Geographic tongue (also known as ‘benign migratory glossitis’) is a benign condition of the tongue. It is characterised by irregular, red, smooth patches on the dorsum of the tongue with a surrounding white border. This is caused by a loss of epithelium, and can give the tongue the appearance of a map (hence ‘geographic’); the lesions can disappear then reappear in different patterns (hence ‘migratory’).
Geographic tongue is harmless, but its appearance may cause anxiety in those affected. It is less common in children than adults (known to affect 1-3 % adults worldwide) and women are twice as likely as men to be affected. Geographic tongue may be seen in multiple members of the same family, however its aetiology is not known. It is seen more commonly in people with atopic and autoimmune-related conditions, such as psoriasis, food allergies, asthma and type 1 diabetes mellitus.
Signs & symptoms
- Irregular, red, smooth patches on the dorsum of the tongue with a white border
- May be sudden in onset and persist for months.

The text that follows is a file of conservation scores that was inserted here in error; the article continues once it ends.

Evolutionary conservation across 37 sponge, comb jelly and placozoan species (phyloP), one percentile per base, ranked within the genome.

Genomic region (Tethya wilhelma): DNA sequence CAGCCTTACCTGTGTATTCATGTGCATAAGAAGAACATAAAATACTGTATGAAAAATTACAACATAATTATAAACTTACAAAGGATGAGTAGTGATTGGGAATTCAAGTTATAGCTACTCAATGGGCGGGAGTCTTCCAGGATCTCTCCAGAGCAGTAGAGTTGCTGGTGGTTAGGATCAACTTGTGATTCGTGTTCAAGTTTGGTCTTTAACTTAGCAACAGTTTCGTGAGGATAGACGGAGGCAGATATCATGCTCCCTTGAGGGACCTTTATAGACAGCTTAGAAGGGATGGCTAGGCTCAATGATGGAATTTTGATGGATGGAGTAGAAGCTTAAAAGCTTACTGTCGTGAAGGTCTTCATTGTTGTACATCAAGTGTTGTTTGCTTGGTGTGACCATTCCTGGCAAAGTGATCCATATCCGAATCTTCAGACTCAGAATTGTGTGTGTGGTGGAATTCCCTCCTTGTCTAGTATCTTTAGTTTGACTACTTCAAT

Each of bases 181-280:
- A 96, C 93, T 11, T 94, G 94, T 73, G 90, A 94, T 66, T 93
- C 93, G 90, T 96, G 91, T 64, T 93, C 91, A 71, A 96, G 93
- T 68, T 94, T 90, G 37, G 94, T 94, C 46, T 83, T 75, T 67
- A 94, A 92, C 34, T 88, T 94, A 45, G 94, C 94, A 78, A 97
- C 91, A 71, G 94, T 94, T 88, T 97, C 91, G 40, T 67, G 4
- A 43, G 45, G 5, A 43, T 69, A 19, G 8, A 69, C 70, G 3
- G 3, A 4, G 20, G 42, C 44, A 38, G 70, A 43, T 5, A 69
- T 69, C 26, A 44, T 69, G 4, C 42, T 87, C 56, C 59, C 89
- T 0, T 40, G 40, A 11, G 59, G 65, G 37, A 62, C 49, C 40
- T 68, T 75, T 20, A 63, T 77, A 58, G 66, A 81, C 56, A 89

- Often asymptomatic – some may experience irritation or a burning sensation when eating certain foods (spicy, acidic, hot, etc.)
There are no major complications secondary to geographic tongue.
- oral candidiasis
- oral lichen planus
- oral leucoplakia
Geographic tongue is diagnosed clinically, mainly through examination. Further investigations are not usually required.
Geographic tongue is not curable. It usually requires no treatment, although if patients are symptomatic with burning/irritation then the following can be tried:
- Antihistamine or anaesthetic mouthwashes
- Topical soluble corticosteroids (to use as mouth rinses)
- Avoid irritating food and drink (e.g. alcohol, hot foods, spicy foods, acidic foods)
Nandini D.B., et al. (2016) Paediatric geographic tongue: a case report, review and recent updates. J Clin Diagn Res, 10 (2), available at: https://www.ncbi.nlm.nih.gov/pmc/articles/PMC4800664/